Arthroscopic classification of chronic anterior talo-fibular ligament lesions in chronic ankle instability

Orthop Traumatol Surg Res. 2018 Dec;104(8S):S207-S211. doi: 10.1016/j.otsr.2018.09.004. Epub 2018 Sep 20.


Background: The surgical treatment of chronic ankle instability (CAI) relies chiefly on anterior talo-fibular ligament (ATFL) repair (with or without augmentation) or anatomical reconstruction with a tendon graft. Arthroscopy enables not only a complete assessment and the same-stage treatment of concomitant articular lesions, but also an accurate assessment of ligament lesions. Pre-operative imaging studies (MRI, CT, US) may fail to provide sufficient detail about chronic ATFL lesions to guide the decision between repair and reconstruction. The aim of this study was to develop an arthroscopic classification of chronic ATFL lesions designed to assist in selecting the optimal surgical technique.

Material and methods: Sixty-nine anterior ankle arthroscopy videos recorded before surgery for CAI were studied retrospectively. ATFL dissection was performed in all patients. Based on the video analysis, five ATFL grades were identified: 0, normal ATFL thickness and tension; 1, ATFL distension with normal thickness; 2, ATFL avulsion with normal thickness; 3, thin ATFL with no resistance during the hook test; and 4, no ATFL, with a bald malleolus. Intra- and interobserver reproducibility of the arthroscopic classification of chronic ATFL lesions was evaluated by computing the kappa coefficients (κ) after assessment by two independent observers.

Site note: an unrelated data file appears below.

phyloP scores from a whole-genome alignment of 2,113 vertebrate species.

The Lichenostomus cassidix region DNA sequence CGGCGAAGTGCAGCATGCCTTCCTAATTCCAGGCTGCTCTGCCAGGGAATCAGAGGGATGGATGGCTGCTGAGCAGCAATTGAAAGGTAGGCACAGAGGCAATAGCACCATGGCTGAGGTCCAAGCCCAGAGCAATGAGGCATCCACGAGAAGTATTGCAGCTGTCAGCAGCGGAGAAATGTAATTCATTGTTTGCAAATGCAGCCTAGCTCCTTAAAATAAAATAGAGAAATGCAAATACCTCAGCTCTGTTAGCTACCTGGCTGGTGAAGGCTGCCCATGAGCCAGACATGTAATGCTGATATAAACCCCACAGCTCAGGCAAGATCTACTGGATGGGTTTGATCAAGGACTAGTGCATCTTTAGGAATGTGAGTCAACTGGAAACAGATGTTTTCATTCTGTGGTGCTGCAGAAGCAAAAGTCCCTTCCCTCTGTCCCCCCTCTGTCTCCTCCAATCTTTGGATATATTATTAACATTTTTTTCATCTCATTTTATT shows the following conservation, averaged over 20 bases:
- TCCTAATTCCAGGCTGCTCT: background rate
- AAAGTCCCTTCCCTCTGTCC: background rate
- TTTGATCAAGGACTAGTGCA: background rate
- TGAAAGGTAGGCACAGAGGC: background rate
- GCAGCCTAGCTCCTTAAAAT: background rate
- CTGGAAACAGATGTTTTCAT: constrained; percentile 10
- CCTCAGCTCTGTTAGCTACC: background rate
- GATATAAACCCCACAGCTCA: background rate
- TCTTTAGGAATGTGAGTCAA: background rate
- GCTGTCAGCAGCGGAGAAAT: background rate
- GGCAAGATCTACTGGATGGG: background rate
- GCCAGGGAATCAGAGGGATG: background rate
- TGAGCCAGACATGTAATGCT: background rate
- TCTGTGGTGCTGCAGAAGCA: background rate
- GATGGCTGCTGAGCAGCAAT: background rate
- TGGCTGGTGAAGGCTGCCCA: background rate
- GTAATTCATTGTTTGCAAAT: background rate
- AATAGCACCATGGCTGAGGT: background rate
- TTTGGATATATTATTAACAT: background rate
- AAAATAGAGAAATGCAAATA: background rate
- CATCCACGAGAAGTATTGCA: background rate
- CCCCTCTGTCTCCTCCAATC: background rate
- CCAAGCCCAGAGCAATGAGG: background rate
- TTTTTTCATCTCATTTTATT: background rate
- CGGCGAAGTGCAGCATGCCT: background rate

Results: All 69 ATFLs were classified as abnormal (none was grade 0). Each ATFL could be matched to a grade. Intra-observer agreement was good for both observers: κ was 0.67 with 75% of agreement for one observer and 0.68 with 76% of agreement for the other observer. Inter-observer agreement was fair to good, with κ values ranging from 0.59 to 0.88 and agreement from 70% to 91%.

Discussion: Arthroscopic ATFL dissection is a simple procedure that provides a highly accurate assessment of ATFL lesions and mechanical resistance, focussing chiefly on the superior ATFL. Grade 1 and 2 lesions can be repaired using the Broström-Gould procedure, whereas grade 3 and 4 lesions require anatomic reconstruction with grafting.

Conclusion: This arthroscopic classification of chronic ATFL lesions confirms the diagnostic role for arthroscopy in assessing the ligaments in patients with CAI. It is helpful for determining the best surgical technique for stabilising the ankle. These results must be confirmed in a larger study.

Keywords: Anatomical reconstruction; Anterior talofibular ligament; Arthroscopy; Chronic ankle instability; Ligament repair.

Publication types

  • Multicenter Study

MeSH terms

  • Ankle Injuries / classification*
  • Ankle Injuries / complications
  • Ankle Injuries / surgery*
  • Ankle Joint / surgery
  • Arthroscopy*
  • Chronic Disease
  • Clinical Decision-Making
  • Humans
  • Joint Instability / etiology
  • Joint Instability / surgery*
  • Lateral Ligament, Ankle / injuries*
  • Lateral Ligament, Ankle / surgery*
  • Observer Variation
  • Plastic Surgery Procedures
  • Reproducibility of Results
  • Retrospective Studies
  • Soft Tissue Injuries / classification
  • Soft Tissue Injuries / surgery
  • Video Recording